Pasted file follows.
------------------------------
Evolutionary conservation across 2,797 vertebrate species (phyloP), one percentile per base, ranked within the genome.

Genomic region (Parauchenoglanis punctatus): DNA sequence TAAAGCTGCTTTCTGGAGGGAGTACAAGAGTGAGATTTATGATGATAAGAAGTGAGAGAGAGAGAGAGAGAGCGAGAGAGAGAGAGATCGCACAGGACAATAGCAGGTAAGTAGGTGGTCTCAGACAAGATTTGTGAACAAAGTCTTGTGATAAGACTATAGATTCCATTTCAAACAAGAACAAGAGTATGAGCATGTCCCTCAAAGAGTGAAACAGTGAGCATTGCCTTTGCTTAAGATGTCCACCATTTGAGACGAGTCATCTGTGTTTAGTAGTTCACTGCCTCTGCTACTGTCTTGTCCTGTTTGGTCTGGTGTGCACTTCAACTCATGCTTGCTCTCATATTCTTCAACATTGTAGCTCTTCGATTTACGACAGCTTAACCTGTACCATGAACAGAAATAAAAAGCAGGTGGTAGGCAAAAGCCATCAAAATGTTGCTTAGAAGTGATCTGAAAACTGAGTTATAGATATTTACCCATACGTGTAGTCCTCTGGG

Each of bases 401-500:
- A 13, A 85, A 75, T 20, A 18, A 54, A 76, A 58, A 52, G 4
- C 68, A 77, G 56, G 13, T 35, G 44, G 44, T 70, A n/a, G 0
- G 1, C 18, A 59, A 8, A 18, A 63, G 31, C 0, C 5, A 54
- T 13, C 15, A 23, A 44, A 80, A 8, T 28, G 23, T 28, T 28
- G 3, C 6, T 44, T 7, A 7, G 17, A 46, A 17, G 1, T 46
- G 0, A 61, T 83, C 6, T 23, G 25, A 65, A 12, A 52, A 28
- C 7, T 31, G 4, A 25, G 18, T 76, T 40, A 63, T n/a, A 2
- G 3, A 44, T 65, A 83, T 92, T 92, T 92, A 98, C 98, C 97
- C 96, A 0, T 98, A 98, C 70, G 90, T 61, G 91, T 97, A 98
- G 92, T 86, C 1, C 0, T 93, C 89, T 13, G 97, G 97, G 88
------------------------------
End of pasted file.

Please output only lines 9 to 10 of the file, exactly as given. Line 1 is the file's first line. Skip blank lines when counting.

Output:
- G 0, A 61, T 83, C 6, T 23, G 25, A 65, A 12, A 52, A 28
- C 7, T 31, G 4, A 25, G 18, T 76, T 40, A 63, T n/a, A 2